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  • 1. Humans have brought Earth to brink of biotic crisis ENVIRONMENTAL ISSUES GLOBAL, NATIONALAND STATE LEVEL SOCIO-ECONOMIC & CALTURAL IMPECT THROUGH THESE ISSUES -DR.ANILKUMAR PANDYA For us only planet to live is the Earth
  • 2. EARTH AS A LIVING PLANET
  • 3. Slide 4  The environment encompasses the whole of life on earth and the complex interactions that link the living world with the physical world  In a general sense, this covers everything contained within the air, land and water  Time also is a key factor as historic issues have an influence on the status of the environment - locally and globally, both now and in the future.  Natural, Man-made & Social environment .
  • 4.  Functional unit : a.) Biotic (producers & consumers) b.) Abiotic (climate & Inorganic salts )  a.) Biotic : 1) Autotrophic 2) Heterotrophic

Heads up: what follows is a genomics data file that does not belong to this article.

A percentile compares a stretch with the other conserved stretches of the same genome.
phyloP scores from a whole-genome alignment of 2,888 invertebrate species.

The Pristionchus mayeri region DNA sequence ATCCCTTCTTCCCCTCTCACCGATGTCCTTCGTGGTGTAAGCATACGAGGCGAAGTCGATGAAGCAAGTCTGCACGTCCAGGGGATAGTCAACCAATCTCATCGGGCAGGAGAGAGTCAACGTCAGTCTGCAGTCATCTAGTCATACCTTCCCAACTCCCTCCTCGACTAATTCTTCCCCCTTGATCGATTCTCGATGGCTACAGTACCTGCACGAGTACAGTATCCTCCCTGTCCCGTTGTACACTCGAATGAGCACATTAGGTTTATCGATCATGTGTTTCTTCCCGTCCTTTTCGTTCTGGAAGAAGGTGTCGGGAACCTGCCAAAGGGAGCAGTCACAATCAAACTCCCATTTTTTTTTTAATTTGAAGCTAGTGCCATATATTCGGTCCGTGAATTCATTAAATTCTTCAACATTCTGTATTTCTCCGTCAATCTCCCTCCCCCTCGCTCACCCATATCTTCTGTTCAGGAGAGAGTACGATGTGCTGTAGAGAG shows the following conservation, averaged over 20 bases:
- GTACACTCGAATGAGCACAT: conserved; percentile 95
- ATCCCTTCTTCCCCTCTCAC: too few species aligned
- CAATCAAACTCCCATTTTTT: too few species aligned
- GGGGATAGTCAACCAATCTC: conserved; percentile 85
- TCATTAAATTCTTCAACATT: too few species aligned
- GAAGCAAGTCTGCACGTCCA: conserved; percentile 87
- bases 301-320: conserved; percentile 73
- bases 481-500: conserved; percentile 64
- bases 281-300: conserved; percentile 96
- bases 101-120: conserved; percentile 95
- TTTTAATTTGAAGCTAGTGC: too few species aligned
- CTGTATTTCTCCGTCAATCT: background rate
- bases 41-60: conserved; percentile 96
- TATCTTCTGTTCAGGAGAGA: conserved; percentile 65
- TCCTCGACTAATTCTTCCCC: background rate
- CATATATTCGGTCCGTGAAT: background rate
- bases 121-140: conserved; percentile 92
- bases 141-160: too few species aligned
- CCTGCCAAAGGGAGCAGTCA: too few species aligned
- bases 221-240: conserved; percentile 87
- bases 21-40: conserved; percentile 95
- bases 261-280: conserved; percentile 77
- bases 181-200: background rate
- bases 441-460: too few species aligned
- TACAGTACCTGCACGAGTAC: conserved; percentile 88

• 5. Minerals LifeMantle
  • 6. B i o t i c C o m p o n e n t s
  • 7. Change in any component causes discomfort to all & affect normal life
  • 8.  End Ordovician (~445 Ma)  Late Devonian (~365 Ma)  End Permian (~250 Ma)  End Triassic (~210 Ma)  End Cretaceous (65 Ma) And we are moving towards the SIXTH……
  • 9. Emergence of discontinuities in organism’s preferred environment. Fragmentation and destruction of Great Ape habitat in Central Africa.
  • 10. The 11 Marine Hotspots
  • 11. Slide 15  Sudden and dramatic natural changes to the environment have occurred in the distant past, but only relatively recently has one species had the potential to upset the whole balance of the Earth's ecosystem  The global population growth  The rise of industry and its rapid expansion has been a major source of pollution.  This has caused changes in the balance of our environment